Hidden beneath the Fram Strait, a passage that separates Greenland and Svalbard, lies the deepest point in the Arctic Ocean, where the seafloor plunges some 18,209 feet (5,550 meters) down. And now, explorer Victor Vescovo has become the first person to ever reach it.
The diving feat also makes him the first person to dive to the deepest part of all the world's oceans.
On Aug. 24, Vescovo descended around to the bottom of the so-called Molloy Deep, a frigid trench that sits 170 miles (274 kilometers) west of Svalbard, Norway. To reach Molloy, Vescovo descended in a submersible called the DSV Limiting Factor 40 to 50 miles (64 to 80 km) out from the edge of an ice pack, according to a statement. After Vescovo's initial solo dive, the team dove twice more.
"It was cold, of course, and we only had about six to eight weeks of pretty good weather per year to try it," Vescovo told Live Science. "In the winter, the dive site is covered in ice, and when it isn't, storms can be a problem."
The whole expedition was timed around the narrow weather windows that would have made it possible to dive into the Arctic and Southern Oceans, he added. "Fortunately, the weather gods smiled on us this year."
With these latest dives, Vescovo and his team completed the "Five Deeps Expedition," a mission to reach the bottom of all five of the world's oceans — an achievement filmed for "Deep Planet," a documentary series that will air on the Discovery Channel later this year.
He previously descended to the deepest part of the Atlantic Ocean, the Southern Ocean, the Indian Ocean (where the team discovered a weird critter that looked like a living "balloon on a string") and, of course, the Pacific Ocean.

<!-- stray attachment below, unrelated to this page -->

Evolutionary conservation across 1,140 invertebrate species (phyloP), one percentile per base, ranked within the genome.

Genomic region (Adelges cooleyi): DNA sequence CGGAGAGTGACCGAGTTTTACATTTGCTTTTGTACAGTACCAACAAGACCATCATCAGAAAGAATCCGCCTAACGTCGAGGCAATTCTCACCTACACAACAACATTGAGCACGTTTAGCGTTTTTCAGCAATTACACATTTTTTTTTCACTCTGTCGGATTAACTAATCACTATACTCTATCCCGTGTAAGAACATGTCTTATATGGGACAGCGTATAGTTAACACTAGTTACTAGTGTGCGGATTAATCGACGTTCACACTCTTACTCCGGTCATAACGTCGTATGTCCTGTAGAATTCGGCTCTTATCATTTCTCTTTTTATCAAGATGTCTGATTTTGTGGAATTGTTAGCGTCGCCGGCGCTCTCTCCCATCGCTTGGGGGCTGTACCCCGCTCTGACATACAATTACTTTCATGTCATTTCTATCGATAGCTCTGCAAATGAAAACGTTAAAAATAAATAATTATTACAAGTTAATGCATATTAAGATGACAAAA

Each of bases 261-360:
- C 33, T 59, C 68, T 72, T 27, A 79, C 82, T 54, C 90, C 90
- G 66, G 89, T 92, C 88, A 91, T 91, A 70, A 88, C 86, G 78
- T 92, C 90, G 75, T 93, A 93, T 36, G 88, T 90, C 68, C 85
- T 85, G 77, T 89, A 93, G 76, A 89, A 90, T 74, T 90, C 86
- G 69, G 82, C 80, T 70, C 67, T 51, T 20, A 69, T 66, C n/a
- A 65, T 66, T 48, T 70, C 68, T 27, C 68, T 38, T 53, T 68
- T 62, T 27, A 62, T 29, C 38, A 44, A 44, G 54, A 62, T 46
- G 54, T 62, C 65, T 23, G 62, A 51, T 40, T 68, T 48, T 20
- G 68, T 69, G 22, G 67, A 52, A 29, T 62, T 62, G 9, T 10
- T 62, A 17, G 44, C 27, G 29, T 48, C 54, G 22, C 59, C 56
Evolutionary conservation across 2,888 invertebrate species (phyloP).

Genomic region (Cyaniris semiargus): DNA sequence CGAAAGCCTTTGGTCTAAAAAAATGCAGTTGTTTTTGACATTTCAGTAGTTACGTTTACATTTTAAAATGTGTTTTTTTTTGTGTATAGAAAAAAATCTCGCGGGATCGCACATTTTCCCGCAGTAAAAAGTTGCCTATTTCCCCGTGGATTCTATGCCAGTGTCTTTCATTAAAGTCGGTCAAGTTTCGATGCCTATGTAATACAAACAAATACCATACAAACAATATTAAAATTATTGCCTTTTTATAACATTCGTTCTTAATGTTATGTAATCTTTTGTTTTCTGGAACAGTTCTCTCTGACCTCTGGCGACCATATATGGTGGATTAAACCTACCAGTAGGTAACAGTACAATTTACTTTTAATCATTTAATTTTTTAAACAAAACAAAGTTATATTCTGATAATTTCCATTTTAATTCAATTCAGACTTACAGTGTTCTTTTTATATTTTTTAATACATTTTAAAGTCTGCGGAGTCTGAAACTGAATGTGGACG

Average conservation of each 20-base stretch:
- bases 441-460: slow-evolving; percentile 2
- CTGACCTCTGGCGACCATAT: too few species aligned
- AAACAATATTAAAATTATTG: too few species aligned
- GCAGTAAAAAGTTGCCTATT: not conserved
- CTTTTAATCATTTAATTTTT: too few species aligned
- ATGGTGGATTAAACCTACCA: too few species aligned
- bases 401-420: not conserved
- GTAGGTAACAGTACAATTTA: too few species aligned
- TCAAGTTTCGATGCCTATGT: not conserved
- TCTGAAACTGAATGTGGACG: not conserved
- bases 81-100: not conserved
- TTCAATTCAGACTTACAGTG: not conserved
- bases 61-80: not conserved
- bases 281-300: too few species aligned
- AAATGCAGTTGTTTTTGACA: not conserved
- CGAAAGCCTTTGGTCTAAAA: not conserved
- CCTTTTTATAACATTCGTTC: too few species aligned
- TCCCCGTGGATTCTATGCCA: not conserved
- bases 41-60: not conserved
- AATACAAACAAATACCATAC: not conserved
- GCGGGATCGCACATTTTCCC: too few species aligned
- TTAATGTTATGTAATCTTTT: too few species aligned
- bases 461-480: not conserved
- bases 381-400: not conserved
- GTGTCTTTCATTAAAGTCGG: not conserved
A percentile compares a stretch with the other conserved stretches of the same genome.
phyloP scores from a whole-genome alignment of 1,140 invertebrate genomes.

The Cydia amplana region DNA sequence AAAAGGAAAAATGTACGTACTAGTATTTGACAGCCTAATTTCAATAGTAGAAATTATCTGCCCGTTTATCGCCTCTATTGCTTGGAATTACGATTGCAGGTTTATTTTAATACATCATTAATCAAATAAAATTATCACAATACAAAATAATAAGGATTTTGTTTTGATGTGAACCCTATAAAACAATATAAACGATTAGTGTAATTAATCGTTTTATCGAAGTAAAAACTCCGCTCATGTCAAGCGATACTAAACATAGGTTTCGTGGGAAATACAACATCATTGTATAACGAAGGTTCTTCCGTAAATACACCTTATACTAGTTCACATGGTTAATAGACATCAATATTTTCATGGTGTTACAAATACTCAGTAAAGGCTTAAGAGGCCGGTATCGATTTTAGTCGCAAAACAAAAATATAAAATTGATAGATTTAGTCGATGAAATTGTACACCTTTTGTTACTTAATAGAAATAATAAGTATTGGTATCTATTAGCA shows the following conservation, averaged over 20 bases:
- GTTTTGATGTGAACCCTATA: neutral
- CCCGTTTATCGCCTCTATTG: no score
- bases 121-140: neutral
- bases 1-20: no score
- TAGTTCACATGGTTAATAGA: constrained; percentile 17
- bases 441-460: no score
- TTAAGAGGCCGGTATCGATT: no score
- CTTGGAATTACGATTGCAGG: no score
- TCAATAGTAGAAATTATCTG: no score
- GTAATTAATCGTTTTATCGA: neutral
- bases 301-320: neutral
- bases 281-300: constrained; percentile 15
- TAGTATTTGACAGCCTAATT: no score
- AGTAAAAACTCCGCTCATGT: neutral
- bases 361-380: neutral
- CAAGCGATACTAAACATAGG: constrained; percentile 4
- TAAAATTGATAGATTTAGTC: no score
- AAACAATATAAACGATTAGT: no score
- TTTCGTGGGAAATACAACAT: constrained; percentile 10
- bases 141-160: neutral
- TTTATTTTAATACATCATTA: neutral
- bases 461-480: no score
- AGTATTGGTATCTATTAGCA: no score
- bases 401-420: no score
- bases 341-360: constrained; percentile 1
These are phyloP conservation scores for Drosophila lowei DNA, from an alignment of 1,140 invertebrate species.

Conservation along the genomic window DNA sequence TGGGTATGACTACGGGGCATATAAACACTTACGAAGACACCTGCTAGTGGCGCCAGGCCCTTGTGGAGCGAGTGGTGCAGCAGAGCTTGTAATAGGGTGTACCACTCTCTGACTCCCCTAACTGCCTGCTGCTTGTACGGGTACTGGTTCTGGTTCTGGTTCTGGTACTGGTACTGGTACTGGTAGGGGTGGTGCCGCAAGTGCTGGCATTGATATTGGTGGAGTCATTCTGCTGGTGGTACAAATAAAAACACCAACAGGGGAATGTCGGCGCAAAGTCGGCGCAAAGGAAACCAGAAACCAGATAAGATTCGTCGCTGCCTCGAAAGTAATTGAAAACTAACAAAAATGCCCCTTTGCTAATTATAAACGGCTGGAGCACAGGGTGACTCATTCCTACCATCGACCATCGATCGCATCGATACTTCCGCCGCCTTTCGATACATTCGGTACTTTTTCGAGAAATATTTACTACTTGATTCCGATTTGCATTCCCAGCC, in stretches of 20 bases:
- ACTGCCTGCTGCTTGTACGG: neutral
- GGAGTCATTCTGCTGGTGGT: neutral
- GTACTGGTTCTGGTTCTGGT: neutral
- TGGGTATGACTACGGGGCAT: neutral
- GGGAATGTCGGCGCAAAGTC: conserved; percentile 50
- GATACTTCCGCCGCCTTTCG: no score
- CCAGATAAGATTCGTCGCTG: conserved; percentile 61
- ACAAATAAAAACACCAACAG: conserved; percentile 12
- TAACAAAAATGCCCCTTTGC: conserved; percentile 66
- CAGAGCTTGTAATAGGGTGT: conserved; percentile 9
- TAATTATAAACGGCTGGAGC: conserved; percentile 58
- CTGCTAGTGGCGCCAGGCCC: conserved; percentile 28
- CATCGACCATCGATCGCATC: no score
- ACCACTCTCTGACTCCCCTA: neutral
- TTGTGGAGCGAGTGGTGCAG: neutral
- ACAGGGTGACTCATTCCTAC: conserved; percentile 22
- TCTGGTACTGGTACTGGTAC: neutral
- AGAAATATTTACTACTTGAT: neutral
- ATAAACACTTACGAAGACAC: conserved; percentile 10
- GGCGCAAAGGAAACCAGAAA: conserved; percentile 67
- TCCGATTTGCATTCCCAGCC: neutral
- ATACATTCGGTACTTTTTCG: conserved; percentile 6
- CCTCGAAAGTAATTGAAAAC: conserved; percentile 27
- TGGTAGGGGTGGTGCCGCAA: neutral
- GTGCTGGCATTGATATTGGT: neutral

In May, he broke James Cameron's record for the deepest solo dive ever into the Pacific Ocean. He descended 35,853 feet (10,927 m) to the bottom of Challenger Deep, the deepest point on the planet and part of the Mariana Trench.
Vescovo said his favorite part of being in the deep was going where no one has gone before and "bringing light to places that haven't seen it for millions of years." Exploring the deep was a dream of Vescovo's ever since he was a little boy reading about the great adventures of 20th century explorers.
"If you have the right, gifted, passionate team of people and the tenacity to overcome setbacks, anything is really possible," he said. "There is still an enormous amount to explore for the first time in this world — it is just under the oceans."
Editor's Note: This article was updated to include quotes from Vescovo.
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Originally published on Live Science.
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Yasemin is a staff writer at Live Science, covering health, neuroscience and biology. Her work has appeared in Scientific American, Science and the San Jose Mercury News. She has a bachelor's degree in biomedical engineering from the University of Connecticut and a graduate certificate in science communication from the University of California, Santa Cruz.